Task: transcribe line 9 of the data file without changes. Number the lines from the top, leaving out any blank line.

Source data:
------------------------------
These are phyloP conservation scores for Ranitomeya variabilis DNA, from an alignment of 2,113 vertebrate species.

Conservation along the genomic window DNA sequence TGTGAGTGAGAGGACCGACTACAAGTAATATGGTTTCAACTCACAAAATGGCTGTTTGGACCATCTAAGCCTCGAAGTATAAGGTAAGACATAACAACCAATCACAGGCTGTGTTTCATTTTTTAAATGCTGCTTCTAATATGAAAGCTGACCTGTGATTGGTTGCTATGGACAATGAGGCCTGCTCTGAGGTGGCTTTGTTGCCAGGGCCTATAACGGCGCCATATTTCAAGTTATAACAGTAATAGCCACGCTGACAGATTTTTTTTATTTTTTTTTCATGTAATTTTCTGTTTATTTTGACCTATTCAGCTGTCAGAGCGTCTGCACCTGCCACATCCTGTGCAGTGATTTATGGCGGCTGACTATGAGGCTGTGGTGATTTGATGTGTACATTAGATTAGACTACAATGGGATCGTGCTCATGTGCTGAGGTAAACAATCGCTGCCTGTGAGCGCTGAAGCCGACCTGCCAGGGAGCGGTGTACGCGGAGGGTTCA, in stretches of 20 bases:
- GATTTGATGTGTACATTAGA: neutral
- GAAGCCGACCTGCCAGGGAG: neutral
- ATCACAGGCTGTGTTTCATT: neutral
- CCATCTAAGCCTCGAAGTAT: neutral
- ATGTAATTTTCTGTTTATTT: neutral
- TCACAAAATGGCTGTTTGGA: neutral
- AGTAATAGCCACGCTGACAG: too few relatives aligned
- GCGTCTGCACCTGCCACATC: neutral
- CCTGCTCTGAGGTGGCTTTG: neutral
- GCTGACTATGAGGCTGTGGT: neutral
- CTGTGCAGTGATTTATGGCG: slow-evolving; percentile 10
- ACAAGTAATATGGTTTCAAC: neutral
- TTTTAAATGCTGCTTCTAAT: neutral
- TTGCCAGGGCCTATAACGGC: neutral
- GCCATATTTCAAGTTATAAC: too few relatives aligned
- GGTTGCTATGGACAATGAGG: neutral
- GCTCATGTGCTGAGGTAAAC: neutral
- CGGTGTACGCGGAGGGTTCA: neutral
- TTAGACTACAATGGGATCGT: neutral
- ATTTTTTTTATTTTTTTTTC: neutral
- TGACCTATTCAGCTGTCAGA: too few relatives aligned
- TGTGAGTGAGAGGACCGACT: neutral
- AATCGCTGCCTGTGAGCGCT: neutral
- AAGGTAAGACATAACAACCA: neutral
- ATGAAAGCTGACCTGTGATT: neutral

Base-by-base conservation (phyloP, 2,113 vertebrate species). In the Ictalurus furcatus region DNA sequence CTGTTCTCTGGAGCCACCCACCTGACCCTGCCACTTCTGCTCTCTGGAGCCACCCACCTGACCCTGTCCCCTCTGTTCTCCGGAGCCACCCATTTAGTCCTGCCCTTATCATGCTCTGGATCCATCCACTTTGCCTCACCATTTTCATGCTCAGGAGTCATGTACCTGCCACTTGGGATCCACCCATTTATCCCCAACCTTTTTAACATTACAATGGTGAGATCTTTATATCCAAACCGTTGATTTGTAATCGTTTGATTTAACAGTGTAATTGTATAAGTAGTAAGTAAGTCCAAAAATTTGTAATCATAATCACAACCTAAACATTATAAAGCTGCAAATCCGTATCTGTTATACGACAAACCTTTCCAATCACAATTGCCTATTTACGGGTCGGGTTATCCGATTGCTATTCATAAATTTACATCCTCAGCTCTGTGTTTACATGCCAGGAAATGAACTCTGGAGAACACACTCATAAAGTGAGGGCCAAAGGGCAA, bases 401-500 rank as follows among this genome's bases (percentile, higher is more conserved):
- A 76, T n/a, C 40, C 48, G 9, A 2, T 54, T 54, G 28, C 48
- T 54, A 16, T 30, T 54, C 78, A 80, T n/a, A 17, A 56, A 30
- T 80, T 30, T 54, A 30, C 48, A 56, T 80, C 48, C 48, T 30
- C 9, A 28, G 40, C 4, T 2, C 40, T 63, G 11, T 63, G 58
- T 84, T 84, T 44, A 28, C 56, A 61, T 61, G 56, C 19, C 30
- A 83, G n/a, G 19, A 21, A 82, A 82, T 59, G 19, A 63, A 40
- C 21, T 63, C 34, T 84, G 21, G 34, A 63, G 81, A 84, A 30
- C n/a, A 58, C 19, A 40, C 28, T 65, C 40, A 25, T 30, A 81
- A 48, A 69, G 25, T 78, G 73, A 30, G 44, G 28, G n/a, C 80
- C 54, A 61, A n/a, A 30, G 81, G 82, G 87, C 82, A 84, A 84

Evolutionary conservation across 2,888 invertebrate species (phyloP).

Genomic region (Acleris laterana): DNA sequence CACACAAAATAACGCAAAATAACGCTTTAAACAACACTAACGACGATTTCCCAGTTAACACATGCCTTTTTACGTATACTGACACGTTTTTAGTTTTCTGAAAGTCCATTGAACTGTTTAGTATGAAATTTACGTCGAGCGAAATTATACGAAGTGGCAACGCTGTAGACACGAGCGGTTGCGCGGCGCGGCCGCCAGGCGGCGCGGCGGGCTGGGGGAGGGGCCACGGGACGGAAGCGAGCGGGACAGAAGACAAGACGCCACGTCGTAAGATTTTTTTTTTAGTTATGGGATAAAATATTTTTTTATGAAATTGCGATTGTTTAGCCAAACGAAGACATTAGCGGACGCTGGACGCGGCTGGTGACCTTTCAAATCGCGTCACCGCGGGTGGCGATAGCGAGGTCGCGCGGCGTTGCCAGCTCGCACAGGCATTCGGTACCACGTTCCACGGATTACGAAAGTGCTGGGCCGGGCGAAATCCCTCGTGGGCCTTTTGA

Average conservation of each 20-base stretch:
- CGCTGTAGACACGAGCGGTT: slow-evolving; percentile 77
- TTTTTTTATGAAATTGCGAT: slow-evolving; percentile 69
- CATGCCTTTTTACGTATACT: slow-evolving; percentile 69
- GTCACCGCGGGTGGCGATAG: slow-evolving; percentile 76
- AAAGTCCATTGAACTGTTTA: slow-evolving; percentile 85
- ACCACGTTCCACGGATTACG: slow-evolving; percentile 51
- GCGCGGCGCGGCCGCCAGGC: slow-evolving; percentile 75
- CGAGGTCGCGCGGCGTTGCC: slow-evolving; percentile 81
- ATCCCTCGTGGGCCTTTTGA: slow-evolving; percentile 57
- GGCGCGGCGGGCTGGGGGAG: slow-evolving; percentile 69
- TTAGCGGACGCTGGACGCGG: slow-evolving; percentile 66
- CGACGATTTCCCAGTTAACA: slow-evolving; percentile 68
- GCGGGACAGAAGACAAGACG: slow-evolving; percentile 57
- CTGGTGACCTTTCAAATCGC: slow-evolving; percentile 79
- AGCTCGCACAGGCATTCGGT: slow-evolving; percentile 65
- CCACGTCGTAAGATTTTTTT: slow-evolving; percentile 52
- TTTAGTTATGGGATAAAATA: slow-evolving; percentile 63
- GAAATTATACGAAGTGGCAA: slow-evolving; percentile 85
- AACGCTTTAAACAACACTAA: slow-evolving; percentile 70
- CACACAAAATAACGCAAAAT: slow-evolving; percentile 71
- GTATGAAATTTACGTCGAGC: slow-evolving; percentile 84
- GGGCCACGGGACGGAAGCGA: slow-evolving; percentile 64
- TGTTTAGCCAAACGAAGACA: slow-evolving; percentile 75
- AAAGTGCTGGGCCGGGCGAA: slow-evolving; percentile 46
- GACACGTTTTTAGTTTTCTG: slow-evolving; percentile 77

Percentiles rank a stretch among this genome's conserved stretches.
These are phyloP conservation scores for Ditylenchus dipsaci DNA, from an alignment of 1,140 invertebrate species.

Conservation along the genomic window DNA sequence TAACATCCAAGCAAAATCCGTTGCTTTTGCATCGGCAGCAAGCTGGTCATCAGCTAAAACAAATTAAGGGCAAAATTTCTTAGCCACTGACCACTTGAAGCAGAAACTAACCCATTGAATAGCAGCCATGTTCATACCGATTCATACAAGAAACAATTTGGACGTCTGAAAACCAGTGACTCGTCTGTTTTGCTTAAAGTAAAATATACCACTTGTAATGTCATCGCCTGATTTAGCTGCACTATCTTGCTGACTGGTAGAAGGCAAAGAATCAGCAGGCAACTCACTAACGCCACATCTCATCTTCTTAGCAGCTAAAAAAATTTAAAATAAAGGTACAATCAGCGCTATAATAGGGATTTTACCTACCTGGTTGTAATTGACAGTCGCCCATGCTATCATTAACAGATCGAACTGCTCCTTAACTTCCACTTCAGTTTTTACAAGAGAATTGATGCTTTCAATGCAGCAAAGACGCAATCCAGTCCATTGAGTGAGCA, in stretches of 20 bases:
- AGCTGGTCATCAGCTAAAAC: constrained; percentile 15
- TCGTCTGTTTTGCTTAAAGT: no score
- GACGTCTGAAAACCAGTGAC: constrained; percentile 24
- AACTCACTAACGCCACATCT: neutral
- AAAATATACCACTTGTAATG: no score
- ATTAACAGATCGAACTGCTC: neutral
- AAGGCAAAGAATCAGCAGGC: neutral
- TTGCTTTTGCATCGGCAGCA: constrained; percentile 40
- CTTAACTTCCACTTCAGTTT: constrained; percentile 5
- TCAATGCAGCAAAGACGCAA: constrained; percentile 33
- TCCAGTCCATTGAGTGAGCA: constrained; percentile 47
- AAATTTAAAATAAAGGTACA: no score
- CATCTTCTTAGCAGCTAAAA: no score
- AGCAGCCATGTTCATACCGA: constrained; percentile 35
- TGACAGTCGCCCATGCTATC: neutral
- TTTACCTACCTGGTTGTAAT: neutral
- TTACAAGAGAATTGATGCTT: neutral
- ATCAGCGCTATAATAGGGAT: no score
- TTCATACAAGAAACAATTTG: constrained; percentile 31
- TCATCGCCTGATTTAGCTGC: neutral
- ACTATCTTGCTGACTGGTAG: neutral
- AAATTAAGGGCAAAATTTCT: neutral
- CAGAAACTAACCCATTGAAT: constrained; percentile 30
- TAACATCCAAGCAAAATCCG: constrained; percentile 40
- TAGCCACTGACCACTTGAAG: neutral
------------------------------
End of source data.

- AGTAATAGCCACGCTGACAG: too few relatives aligned